NIEUWEGEIN – Tishelle Daniel, born and raised on Sint Maarten, is a resident in ophthalmology when the corona crisis begins in the Netherlands. She thinks about helping out on the Intensive Care department for three days. On her second day on the job she had to transfer a ‘very young’ deceased patient onto a gurney, en route to the morgue.
“It’s very intense. As an ophthalmologist you treat your patients and they get to go home. On the IC-department where I work, in the Sint Antonius Ziekenhuis in Nieuwegein, people pass away or there in a coma for weeks on end. I haven’t heard a lot of positive stories”, says Daniel.
She sighs. “I find it difficult to have patients who I can’t speak to. We video call a lot with the family members of patients but what am I supposed to tell them. I don’t know anything about their family member.”
Daniel has been working for two and a half weeks on the IC department. As a resident she is deployed as a ‘buddy’ to one of the IC-nurses. While the work has a profound impact on her, she wouldn’t dream of stopping. “This is who I am. I have to do this.”
Daniel has asthma, but she doesn’t believe there’s an extra risk at work. “We have enough protective equipment. I feel safer at work than I do going to the Jumbo (supermarket, ed.).”
Concerns about Sint Maarten
What she worries about a lot is her family on Sint Maarten. The island has the most COVID-19 related deaths of all the islands up till now. Nine deaths, 68 individuals who have tested positive and hundreds showing symptoms. The island is in complete lockdown and even the supermarkets were closed for a bit.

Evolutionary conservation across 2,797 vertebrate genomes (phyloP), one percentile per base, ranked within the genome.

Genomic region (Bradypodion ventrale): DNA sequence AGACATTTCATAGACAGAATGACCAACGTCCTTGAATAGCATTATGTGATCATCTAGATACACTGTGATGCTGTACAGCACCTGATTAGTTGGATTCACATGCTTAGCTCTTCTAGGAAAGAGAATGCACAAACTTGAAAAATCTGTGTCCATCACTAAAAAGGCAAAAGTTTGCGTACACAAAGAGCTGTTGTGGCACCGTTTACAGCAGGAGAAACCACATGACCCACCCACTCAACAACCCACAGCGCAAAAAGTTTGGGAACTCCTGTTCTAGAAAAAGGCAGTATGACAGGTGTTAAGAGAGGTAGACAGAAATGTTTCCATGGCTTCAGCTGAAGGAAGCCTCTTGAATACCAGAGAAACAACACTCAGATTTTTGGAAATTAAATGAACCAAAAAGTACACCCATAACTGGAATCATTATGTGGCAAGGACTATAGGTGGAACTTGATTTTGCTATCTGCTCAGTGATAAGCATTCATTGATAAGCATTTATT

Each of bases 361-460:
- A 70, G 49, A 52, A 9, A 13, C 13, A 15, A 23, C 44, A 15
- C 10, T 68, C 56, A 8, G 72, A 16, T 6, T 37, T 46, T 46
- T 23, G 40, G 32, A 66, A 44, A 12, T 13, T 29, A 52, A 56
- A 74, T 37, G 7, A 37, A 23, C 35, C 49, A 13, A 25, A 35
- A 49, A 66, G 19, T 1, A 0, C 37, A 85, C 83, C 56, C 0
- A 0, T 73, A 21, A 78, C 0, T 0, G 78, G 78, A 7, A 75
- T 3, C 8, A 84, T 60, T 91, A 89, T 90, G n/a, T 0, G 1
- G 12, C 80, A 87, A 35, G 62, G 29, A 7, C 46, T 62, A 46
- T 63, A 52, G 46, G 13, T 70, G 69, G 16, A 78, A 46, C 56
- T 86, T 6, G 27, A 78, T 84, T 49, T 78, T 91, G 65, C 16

“When I see how full the IC-departments are here, and I know how limited the capacity is on Sint Maarten, I worry a lot. When people exhibit these symptoms they deteriorate quickly. The Sint Maarten Medical Center can’t handle that.”
“I know how limited the capacity is at the hospital on Sint Maarten, I worry a lot”
– Tishelle Daniel
Daniel is the secretary at the Vereniging Medici van de Antillen (AMA). The association has called upon Caribbean healthcare professionals who wish to help on the islands. They received about 80 applications. Daniel herself would like to go to Sint Maarten. “There’s a need for IC-nurses and IC-physicians. But if they indicate that they can use more people, I’ll go immediately.”
Three times the help
The physician believes that the Dutch government isn’t doing enough for the Winward islands. “First they wanted to send three IC-beds to Sint Maarten. But Sint Maarten is also responsible for the medical care of patients on Saba and Statia. So we need three times the help.”
Despite the workload and the concerns for family and friends overseas, Daniel remains positive. “My family is healthy, I’m healthy, and I have a job. On the days that I’m off, I don’t force myself to be productive. I’m allowed to do nothing and relax.”
About Tishelle Daniel
Tishelle was born and raised on Sint Maarten and left the island when she was eighteen years old to study medicine at the Vrije Universiteit Amsterdam. She got her master’s degree in 2017 and is currently a resident in ophthalmology at all of the St. Antonius Ziekenhuis locations.
Daniel has been the secretary of the Vereniging Medici van de Antillen since the beginning of the year. Her biggest priority within the association is to increase the number of residency spots for young physicians on the islands.
|This week Caribbean Network will put Caribbean healthcare heroes who are working during the corona crisis in the limelight.|